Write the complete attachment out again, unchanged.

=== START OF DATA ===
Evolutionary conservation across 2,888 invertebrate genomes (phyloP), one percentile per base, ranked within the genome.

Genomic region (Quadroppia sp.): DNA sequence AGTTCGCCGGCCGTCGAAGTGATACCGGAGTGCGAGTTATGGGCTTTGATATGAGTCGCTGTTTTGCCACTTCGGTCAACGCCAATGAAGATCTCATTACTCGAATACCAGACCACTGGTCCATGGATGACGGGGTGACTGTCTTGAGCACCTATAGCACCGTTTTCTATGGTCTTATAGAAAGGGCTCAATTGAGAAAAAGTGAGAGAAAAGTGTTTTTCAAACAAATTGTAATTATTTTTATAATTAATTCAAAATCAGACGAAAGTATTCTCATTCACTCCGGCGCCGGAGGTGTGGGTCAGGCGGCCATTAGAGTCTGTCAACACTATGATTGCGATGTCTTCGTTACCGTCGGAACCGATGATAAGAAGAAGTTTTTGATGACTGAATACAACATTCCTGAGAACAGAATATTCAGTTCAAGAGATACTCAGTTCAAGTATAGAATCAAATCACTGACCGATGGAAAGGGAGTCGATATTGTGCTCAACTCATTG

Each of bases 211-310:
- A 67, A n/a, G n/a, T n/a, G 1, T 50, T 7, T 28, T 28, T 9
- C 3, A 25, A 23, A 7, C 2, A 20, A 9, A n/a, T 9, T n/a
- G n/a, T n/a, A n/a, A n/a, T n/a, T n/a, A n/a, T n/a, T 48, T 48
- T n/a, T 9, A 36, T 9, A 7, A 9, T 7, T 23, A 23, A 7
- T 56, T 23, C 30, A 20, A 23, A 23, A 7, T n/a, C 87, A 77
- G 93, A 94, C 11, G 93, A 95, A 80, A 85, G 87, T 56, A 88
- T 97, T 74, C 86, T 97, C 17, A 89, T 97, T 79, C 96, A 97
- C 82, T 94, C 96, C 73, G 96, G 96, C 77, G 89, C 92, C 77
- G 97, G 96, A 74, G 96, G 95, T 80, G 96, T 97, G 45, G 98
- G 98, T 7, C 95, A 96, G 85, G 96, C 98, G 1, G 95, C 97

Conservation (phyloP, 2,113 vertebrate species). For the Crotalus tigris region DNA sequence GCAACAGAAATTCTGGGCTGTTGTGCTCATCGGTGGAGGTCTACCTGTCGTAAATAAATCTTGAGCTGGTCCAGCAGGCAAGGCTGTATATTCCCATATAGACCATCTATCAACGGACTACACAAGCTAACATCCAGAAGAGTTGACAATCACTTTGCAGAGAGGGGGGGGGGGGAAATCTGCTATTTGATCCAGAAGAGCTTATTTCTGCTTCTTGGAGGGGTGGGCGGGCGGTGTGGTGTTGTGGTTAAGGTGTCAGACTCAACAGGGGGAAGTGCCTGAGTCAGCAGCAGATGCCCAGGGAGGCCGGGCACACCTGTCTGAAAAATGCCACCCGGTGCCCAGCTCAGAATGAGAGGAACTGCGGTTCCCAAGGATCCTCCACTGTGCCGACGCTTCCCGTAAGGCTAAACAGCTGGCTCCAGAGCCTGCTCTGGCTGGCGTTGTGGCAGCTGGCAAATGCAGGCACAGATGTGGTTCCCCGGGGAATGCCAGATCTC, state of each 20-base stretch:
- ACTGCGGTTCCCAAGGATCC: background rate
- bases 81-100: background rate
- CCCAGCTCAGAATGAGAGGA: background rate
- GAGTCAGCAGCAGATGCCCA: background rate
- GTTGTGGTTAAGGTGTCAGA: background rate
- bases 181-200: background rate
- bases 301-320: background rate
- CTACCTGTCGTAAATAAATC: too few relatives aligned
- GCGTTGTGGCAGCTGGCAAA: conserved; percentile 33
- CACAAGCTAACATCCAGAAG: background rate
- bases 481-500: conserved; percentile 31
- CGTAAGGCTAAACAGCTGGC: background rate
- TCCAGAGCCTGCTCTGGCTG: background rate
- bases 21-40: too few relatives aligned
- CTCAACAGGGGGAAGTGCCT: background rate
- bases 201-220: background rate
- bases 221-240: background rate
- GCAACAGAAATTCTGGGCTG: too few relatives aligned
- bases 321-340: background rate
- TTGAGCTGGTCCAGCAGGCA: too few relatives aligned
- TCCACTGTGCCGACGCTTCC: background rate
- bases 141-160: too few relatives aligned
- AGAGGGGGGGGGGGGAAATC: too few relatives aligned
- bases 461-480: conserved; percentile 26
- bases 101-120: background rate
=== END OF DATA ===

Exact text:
Evolutionary conservation across 2,888 invertebrate genomes (phyloP), one percentile per base, ranked within the genome.

Genomic region (Quadroppia sp.): DNA sequence AGTTCGCCGGCCGTCGAAGTGATACCGGAGTGCGAGTTATGGGCTTTGATATGAGTCGCTGTTTTGCCACTTCGGTCAACGCCAATGAAGATCTCATTACTCGAATACCAGACCACTGGTCCATGGATGACGGGGTGACTGTCTTGAGCACCTATAGCACCGTTTTCTATGGTCTTATAGAAAGGGCTCAATTGAGAAAAAGTGAGAGAAAAGTGTTTTTCAAACAAATTGTAATTATTTTTATAATTAATTCAAAATCAGACGAAAGTATTCTCATTCACTCCGGCGCCGGAGGTGTGGGTCAGGCGGCCATTAGAGTCTGTCAACACTATGATTGCGATGTCTTCGTTACCGTCGGAACCGATGATAAGAAGAAGTTTTTGATGACTGAATACAACATTCCTGAGAACAGAATATTCAGTTCAAGAGATACTCAGTTCAAGTATAGAATCAAATCACTGACCGATGGAAAGGGAGTCGATATTGTGCTCAACTCATTG

Each of bases 211-310:
- A 67, A n/a, G n/a, T n/a, G 1, T 50, T 7, T 28, T 28, T 9
- C 3, A 25, A 23, A 7, C 2, A 20, A 9, A n/a, T 9, T n/a
- G n/a, T n/a, A n/a, A n/a, T n/a, T n/a, A n/a, T n/a, T 48, T 48
- T n/a, T 9, A 36, T 9, A 7, A 9, T 7, T 23, A 23, A 7
- T 56, T 23, C 30, A 20, A 23, A 23, A 7, T n/a, C 87, A 77
- G 93, A 94, C 11, G 93, A 95, A 80, A 85, G 87, T 56, A 88
- T 97, T 74, C 86, T 97, C 17, A 89, T 97, T 79, C 96, A 97
- C 82, T 94, C 96, C 73, G 96, G 96, C 77, G 89, C 92, C 77
- G 97, G 96, A 74, G 96, G 95, T 80, G 96, T 97, G 45, G 98
- G 98, T 7, C 95, A 96, G 85, G 96, C 98, G 1, G 95, C 97

Conservation (phyloP, 2,113 vertebrate species). For the Crotalus tigris region DNA sequence GCAACAGAAATTCTGGGCTGTTGTGCTCATCGGTGGAGGTCTACCTGTCGTAAATAAATCTTGAGCTGGTCCAGCAGGCAAGGCTGTATATTCCCATATAGACCATCTATCAACGGACTACACAAGCTAACATCCAGAAGAGTTGACAATCACTTTGCAGAGAGGGGGGGGGGGGAAATCTGCTATTTGATCCAGAAGAGCTTATTTCTGCTTCTTGGAGGGGTGGGCGGGCGGTGTGGTGTTGTGGTTAAGGTGTCAGACTCAACAGGGGGAAGTGCCTGAGTCAGCAGCAGATGCCCAGGGAGGCCGGGCACACCTGTCTGAAAAATGCCACCCGGTGCCCAGCTCAGAATGAGAGGAACTGCGGTTCCCAAGGATCCTCCACTGTGCCGACGCTTCCCGTAAGGCTAAACAGCTGGCTCCAGAGCCTGCTCTGGCTGGCGTTGTGGCAGCTGGCAAATGCAGGCACAGATGTGGTTCCCCGGGGAATGCCAGATCTC, state of each 20-base stretch:
- ACTGCGGTTCCCAAGGATCC: background rate
- bases 81-100: background rate
- CCCAGCTCAGAATGAGAGGA: background rate
- GAGTCAGCAGCAGATGCCCA: background rate
- GTTGTGGTTAAGGTGTCAGA: background rate
- bases 181-200: background rate
- bases 301-320: background rate
- CTACCTGTCGTAAATAAATC: too few relatives aligned
- GCGTTGTGGCAGCTGGCAAA: conserved; percentile 33
- CACAAGCTAACATCCAGAAG: background rate
- bases 481-500: conserved; percentile 31
- CGTAAGGCTAAACAGCTGGC: background rate
- TCCAGAGCCTGCTCTGGCTG: background rate
- bases 21-40: too few relatives aligned
- CTCAACAGGGGGAAGTGCCT: background rate
- bases 201-220: background rate
- bases 221-240: background rate
- GCAACAGAAATTCTGGGCTG: too few relatives aligned
- bases 321-340: background rate
- TTGAGCTGGTCCAGCAGGCA: too few relatives aligned
- TCCACTGTGCCGACGCTTCC: background rate
- bases 141-160: too few relatives aligned
- AGAGGGGGGGGGGGGAAATC: too few relatives aligned
- bases 461-480: conserved; percentile 26
- bases 101-120: background rate